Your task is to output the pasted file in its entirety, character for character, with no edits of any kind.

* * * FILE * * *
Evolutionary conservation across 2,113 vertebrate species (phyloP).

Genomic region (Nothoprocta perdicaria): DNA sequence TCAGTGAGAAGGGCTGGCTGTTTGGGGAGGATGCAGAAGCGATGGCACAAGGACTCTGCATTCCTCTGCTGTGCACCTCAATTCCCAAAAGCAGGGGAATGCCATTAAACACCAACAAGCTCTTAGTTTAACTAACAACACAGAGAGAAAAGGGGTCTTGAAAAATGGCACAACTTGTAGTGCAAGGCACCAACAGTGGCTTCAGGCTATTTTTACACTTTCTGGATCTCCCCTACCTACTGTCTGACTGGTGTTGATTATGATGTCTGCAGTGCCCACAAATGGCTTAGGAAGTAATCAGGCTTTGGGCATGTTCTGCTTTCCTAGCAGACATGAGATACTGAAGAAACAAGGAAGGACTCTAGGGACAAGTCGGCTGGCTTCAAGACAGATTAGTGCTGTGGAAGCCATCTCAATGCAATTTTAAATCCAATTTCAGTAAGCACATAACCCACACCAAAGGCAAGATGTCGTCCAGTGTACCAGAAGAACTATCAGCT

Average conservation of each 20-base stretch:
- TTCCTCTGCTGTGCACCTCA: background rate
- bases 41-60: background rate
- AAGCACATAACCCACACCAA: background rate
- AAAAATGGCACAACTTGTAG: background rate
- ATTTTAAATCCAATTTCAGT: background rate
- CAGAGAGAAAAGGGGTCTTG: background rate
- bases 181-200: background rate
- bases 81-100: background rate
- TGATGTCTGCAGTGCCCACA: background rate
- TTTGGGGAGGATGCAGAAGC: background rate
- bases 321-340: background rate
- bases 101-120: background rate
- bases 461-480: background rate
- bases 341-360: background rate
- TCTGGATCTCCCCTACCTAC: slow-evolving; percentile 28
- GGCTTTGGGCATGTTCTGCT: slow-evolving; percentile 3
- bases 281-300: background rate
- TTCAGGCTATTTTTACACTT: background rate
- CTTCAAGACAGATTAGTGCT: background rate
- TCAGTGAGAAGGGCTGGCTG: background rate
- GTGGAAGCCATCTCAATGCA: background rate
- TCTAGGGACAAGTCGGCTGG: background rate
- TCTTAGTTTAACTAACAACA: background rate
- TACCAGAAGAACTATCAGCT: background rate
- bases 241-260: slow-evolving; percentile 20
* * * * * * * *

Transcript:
Evolutionary conservation across 2,113 vertebrate species (phyloP).

Genomic region (Nothoprocta perdicaria): DNA sequence TCAGTGAGAAGGGCTGGCTGTTTGGGGAGGATGCAGAAGCGATGGCACAAGGACTCTGCATTCCTCTGCTGTGCACCTCAATTCCCAAAAGCAGGGGAATGCCATTAAACACCAACAAGCTCTTAGTTTAACTAACAACACAGAGAGAAAAGGGGTCTTGAAAAATGGCACAACTTGTAGTGCAAGGCACCAACAGTGGCTTCAGGCTATTTTTACACTTTCTGGATCTCCCCTACCTACTGTCTGACTGGTGTTGATTATGATGTCTGCAGTGCCCACAAATGGCTTAGGAAGTAATCAGGCTTTGGGCATGTTCTGCTTTCCTAGCAGACATGAGATACTGAAGAAACAAGGAAGGACTCTAGGGACAAGTCGGCTGGCTTCAAGACAGATTAGTGCTGTGGAAGCCATCTCAATGCAATTTTAAATCCAATTTCAGTAAGCACATAACCCACACCAAAGGCAAGATGTCGTCCAGTGTACCAGAAGAACTATCAGCT

Average conservation of each 20-base stretch:
- TTCCTCTGCTGTGCACCTCA: background rate
- bases 41-60: background rate
- AAGCACATAACCCACACCAA: background rate
- AAAAATGGCACAACTTGTAG: background rate
- ATTTTAAATCCAATTTCAGT: background rate
- CAGAGAGAAAAGGGGTCTTG: background rate
- bases 181-200: background rate
- bases 81-100: background rate
- TGATGTCTGCAGTGCCCACA: background rate
- TTTGGGGAGGATGCAGAAGC: background rate
- bases 321-340: background rate
- bases 101-120: background rate
- bases 461-480: background rate
- bases 341-360: background rate
- TCTGGATCTCCCCTACCTAC: slow-evolving; percentile 28
- GGCTTTGGGCATGTTCTGCT: slow-evolving; percentile 3
- bases 281-300: background rate
- TTCAGGCTATTTTTACACTT: background rate
- CTTCAAGACAGATTAGTGCT: background rate
- TCAGTGAGAAGGGCTGGCTG: background rate
- GTGGAAGCCATCTCAATGCA: background rate
- TCTAGGGACAAGTCGGCTGG: background rate
- TCTTAGTTTAACTAACAACA: background rate
- TACCAGAAGAACTATCAGCT: background rate
- bases 241-260: slow-evolving; percentile 20